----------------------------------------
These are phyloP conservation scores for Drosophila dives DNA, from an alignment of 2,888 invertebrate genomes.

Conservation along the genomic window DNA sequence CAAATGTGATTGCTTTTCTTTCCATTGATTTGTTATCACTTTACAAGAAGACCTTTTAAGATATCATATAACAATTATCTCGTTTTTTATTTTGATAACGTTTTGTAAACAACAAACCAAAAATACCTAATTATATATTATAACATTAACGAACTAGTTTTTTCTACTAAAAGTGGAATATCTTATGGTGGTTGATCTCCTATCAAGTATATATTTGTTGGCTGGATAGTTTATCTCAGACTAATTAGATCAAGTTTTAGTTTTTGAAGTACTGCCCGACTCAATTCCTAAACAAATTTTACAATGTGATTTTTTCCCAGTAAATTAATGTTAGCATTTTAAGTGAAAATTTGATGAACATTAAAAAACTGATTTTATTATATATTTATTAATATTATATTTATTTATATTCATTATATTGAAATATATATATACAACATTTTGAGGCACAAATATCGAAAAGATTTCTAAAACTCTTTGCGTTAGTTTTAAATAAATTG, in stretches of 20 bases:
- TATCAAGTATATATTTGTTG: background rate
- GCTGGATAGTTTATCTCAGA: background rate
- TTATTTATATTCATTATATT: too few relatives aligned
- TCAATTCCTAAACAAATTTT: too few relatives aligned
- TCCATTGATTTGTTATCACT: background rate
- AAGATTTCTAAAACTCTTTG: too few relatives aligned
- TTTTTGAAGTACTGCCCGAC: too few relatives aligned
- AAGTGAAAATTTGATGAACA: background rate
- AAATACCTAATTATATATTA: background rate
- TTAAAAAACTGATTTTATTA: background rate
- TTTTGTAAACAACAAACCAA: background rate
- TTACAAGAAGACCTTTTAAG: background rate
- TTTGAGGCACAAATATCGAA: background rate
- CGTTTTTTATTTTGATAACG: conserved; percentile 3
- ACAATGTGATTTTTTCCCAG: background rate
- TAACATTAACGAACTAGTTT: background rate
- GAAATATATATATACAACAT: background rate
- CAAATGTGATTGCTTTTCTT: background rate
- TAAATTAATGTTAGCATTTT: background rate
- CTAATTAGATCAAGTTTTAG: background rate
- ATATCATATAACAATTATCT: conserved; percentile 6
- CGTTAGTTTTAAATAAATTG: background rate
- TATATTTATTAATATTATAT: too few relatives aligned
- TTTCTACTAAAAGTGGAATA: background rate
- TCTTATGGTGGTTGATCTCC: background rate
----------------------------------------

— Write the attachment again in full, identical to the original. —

These are phyloP conservation scores for Drosophila dives DNA, from an alignment of 2,888 invertebrate genomes.

Conservation along the genomic window DNA sequence CAAATGTGATTGCTTTTCTTTCCATTGATTTGTTATCACTTTACAAGAAGACCTTTTAAGATATCATATAACAATTATCTCGTTTTTTATTTTGATAACGTTTTGTAAACAACAAACCAAAAATACCTAATTATATATTATAACATTAACGAACTAGTTTTTTCTACTAAAAGTGGAATATCTTATGGTGGTTGATCTCCTATCAAGTATATATTTGTTGGCTGGATAGTTTATCTCAGACTAATTAGATCAAGTTTTAGTTTTTGAAGTACTGCCCGACTCAATTCCTAAACAAATTTTACAATGTGATTTTTTCCCAGTAAATTAATGTTAGCATTTTAAGTGAAAATTTGATGAACATTAAAAAACTGATTTTATTATATATTTATTAATATTATATTTATTTATATTCATTATATTGAAATATATATATACAACATTTTGAGGCACAAATATCGAAAAGATTTCTAAAACTCTTTGCGTTAGTTTTAAATAAATTG, in stretches of 20 bases:
- TATCAAGTATATATTTGTTG: background rate
- GCTGGATAGTTTATCTCAGA: background rate
- TTATTTATATTCATTATATT: too few relatives aligned
- TCAATTCCTAAACAAATTTT: too few relatives aligned
- TCCATTGATTTGTTATCACT: background rate
- AAGATTTCTAAAACTCTTTG: too few relatives aligned
- TTTTTGAAGTACTGCCCGAC: too few relatives aligned
- AAGTGAAAATTTGATGAACA: background rate
- AAATACCTAATTATATATTA: background rate
- TTAAAAAACTGATTTTATTA: background rate
- TTTTGTAAACAACAAACCAA: background rate
- TTACAAGAAGACCTTTTAAG: background rate
- TTTGAGGCACAAATATCGAA: background rate
- CGTTTTTTATTTTGATAACG: conserved; percentile 3
- ACAATGTGATTTTTTCCCAG: background rate
- TAACATTAACGAACTAGTTT: background rate
- GAAATATATATATACAACAT: background rate
- CAAATGTGATTGCTTTTCTT: background rate
- TAAATTAATGTTAGCATTTT: background rate
- CTAATTAGATCAAGTTTTAG: background rate
- ATATCATATAACAATTATCT: conserved; percentile 6
- CGTTAGTTTTAAATAAATTG: background rate
- TATATTTATTAATATTATAT: too few relatives aligned
- TTTCTACTAAAAGTGGAATA: background rate
- TCTTATGGTGGTTGATCTCC: background rate